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Anti-Bullying


 

As you may know, a Bill was passed in June last year that introduced new anti-bullying measures that came into effect 1 January 2014. Under the Fair Work Act 2009, an employee with reasonable belief that he or she has been bullied can report directly to the Fair Work Commission if they feel their bullying claim is not being dealt with appropriately by their employer. The Fair Work Commission then has the power to request that the individual or group stop the offending behaviour, that regular monitoring of employees by an employer occurs, that there is compliance with an employer’s workplace bullying policy and if not, then the employer’s must review their policy, and the provision of information, additional support and training to workers. 


To make sure you understand and can determine if and when bullying is occurring in your workplace, here is a checklist of how to prevent a bullying-free environment:
 
1. Have a clear definition of what bullying is

Bullying is a behaviour by a person in a work environment that is repeated, unreasonable, directed towards another person or group of persons from the same workplace that creates a health and safety risk to any one person, whether it be physical or psychological. There are both direct and indirect forms of bullying, for example:
 
Direct Indirect
  • Aggressive or intimidating behaviour e.g. verbal or physical abuse
  • Degrading or humiliating comments
  • Victimisation
  • Interfering with another person’s property or work
  • Deliberately or maliciously overloading a person with work or not providing enough work
  • Setting tasks that are unreasonably below or beyond a person’s skill level
  • Withholding vital information for effective work
  • Unfair treatment in relation to accessing workplace entitlements e.g. leave

*it is important to note that an employee is considered ‘at work’ even if required by the employer to perform work off premises e.g. a work trip conducted outside normal business hours, lunchtime activities and working from home.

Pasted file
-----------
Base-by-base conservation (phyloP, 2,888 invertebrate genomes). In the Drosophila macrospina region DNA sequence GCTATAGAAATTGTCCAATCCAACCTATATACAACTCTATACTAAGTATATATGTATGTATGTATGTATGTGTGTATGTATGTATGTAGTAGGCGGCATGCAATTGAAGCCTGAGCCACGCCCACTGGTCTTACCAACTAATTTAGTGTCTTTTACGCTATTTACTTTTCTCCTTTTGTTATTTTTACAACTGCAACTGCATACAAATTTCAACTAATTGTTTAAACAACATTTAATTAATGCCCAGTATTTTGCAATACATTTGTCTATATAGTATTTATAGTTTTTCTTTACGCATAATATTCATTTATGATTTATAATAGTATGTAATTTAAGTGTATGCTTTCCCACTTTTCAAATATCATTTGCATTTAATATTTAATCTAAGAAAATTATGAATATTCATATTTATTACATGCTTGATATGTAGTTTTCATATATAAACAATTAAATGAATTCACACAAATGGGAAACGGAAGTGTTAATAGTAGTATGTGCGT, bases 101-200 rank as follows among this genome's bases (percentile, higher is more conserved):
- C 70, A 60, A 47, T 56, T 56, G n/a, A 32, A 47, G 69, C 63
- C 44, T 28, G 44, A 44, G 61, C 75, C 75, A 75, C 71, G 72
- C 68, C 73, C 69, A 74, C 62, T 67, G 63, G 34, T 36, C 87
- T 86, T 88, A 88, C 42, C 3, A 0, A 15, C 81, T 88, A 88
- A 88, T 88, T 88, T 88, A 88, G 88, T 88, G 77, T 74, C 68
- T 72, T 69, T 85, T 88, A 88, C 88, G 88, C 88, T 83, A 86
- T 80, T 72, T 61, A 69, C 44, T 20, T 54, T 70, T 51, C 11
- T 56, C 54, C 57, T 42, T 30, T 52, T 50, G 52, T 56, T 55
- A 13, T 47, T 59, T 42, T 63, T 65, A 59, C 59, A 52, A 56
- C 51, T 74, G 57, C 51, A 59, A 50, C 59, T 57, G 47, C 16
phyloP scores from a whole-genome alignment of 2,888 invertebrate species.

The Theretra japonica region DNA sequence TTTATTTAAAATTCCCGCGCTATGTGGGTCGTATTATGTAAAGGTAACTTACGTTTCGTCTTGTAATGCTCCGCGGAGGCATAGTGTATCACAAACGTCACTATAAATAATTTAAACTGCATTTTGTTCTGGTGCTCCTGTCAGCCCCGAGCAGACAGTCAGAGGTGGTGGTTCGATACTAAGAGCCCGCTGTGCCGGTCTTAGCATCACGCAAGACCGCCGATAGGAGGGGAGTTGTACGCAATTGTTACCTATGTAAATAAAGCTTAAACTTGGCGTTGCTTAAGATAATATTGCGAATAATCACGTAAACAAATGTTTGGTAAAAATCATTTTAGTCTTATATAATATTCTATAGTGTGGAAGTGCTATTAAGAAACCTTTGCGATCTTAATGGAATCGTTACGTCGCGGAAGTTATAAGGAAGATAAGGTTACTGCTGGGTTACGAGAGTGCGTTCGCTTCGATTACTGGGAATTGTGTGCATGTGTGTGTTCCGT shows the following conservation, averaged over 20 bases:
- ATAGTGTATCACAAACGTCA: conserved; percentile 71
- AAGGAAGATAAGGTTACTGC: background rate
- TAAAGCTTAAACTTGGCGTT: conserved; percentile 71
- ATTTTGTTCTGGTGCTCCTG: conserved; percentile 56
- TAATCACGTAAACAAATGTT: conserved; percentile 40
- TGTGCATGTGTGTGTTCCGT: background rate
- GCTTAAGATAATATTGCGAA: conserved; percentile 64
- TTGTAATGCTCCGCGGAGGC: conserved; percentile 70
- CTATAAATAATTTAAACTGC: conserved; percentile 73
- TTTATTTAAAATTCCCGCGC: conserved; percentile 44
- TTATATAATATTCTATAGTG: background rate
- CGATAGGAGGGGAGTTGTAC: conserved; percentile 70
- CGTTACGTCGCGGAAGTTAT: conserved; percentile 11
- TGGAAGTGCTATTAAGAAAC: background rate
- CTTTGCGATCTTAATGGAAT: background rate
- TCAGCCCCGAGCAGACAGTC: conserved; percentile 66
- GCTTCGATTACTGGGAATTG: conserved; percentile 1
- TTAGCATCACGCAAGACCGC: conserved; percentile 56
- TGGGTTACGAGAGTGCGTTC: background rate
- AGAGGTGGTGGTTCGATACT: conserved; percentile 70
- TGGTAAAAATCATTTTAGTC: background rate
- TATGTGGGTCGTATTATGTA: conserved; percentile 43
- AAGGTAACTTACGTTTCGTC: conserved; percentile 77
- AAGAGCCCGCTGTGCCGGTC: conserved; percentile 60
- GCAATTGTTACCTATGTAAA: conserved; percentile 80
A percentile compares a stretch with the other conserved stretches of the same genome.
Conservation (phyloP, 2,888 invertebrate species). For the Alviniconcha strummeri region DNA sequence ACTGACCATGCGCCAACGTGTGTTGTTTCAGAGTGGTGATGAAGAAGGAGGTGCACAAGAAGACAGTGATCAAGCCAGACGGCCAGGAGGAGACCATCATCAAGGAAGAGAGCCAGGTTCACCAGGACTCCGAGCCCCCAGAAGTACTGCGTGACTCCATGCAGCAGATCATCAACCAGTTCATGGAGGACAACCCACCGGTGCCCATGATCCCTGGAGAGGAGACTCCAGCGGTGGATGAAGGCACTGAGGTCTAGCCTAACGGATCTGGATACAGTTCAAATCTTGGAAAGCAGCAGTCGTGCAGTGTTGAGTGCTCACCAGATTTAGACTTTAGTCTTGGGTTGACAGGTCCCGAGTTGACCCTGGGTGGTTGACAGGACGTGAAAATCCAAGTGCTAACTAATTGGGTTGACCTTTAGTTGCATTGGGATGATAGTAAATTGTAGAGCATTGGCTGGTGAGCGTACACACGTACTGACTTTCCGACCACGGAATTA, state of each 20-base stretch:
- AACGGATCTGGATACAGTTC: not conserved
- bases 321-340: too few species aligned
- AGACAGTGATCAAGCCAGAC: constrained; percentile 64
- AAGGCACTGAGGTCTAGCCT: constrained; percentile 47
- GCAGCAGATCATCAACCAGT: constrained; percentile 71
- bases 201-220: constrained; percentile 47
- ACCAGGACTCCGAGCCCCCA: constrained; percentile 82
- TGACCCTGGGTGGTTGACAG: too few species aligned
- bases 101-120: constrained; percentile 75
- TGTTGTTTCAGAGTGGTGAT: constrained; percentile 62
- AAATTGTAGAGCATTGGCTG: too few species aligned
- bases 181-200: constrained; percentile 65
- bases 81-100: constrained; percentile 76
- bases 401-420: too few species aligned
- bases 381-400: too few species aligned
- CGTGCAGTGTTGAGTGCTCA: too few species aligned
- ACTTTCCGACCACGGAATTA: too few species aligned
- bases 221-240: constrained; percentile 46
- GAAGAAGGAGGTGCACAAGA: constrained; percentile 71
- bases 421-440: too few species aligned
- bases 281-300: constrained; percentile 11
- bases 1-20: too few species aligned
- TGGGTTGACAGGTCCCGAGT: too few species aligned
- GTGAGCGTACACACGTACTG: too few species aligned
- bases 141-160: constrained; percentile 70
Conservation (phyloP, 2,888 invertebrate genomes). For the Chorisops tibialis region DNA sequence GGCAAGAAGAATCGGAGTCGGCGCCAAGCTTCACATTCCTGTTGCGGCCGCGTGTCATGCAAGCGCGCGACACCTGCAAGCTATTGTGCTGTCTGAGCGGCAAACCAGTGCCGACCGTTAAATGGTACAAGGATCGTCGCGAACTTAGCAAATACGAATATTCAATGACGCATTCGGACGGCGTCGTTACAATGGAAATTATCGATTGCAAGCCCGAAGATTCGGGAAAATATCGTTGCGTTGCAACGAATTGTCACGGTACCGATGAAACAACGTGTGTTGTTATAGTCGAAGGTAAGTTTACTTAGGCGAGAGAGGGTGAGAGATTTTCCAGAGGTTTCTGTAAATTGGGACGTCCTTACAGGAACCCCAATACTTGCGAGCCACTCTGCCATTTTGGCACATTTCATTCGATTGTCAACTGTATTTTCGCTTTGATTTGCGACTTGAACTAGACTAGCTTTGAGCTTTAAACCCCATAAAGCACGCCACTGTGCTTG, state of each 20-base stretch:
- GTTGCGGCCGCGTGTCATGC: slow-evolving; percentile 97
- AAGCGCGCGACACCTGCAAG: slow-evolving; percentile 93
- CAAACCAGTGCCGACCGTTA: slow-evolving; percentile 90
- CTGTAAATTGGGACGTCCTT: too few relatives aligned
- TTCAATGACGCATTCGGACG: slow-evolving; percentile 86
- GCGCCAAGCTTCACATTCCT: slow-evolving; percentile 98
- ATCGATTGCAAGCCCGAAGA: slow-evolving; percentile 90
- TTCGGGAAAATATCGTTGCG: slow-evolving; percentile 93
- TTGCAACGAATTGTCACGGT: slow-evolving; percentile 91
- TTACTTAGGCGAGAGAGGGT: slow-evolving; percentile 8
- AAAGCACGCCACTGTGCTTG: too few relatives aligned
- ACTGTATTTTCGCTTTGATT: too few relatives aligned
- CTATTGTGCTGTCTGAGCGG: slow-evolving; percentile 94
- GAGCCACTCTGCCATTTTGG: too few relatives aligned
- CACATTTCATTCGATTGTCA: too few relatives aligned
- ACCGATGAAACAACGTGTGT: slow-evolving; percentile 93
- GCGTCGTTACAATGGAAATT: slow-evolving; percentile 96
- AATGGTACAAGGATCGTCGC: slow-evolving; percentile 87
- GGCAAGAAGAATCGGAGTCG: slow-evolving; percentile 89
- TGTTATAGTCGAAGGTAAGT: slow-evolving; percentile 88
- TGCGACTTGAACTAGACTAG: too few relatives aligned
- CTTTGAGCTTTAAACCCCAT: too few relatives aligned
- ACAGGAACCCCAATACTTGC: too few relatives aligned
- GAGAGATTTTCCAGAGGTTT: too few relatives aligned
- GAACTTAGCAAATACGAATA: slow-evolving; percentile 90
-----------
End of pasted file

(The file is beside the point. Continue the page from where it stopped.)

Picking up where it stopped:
2. Implement a workplace policy that addresses bullying

An effective policy will include in depth definitions and examples of bullying behaviour, state your commitment to preventing bullying, set out the desired standard for appropriate behaviour, describe the reporting process and encourage staff to do so if experiencing bullying, and outlines the consequences for not complying with this policy.
 
3. Provide training to educate employees about the policy and appropriate workplace behaviour

Training your employees will provide them with a benchmark for appropriate workplace behaviour and allow for bullying to be more easily determined as all employees are aware of both what is considered bullying and the consequences of these actions, making their choice to bully another co-worker immediately deliberate and the intent malicious.
 
4. Conduct a bullying risk assessment

A risk assessment of what could happen if someone was exposed to the hazard (bullying) and the likelihood and seriousness of any injury, illness or damage that could arise, will allow you to not only assess the level of risk in your workplace, but then be able to control and eliminate them.

Bullying in the workplace is a serious issue. It can reduce workplace morale and operational efficiency, cause both physical and psychological harm to your employees, and carry large penalties if pursued (up to $500,000 or 5 years imprisonment for an individual and up to $3 Million for a corporate body). 
 

THE WARNING SIGNS


Below are many of the warning signs that bullying may be an issue in your workplace:
  1. Patterns of absenteeism or excessive sick leave
  2. High staff turnover
  3. A high number of grievances, injury reports or WorkCover claims
  4. A workplace culture that accepts and promotes a ‘tough guy’ or ‘harden up’ mentality toward interpersonal relationships
  5. Leadership styles that are particularly forceful, rude or aggressive
  6. Systems of work which are particularly uneven or unfair distribution of work, excessive intervention in a person’s work, excessive amount of work or provision of menial or tedious tasks or failure to provide any meaningful work
  7. Workplace relationships in which one or more people are excluded from a larger group or social activities

 
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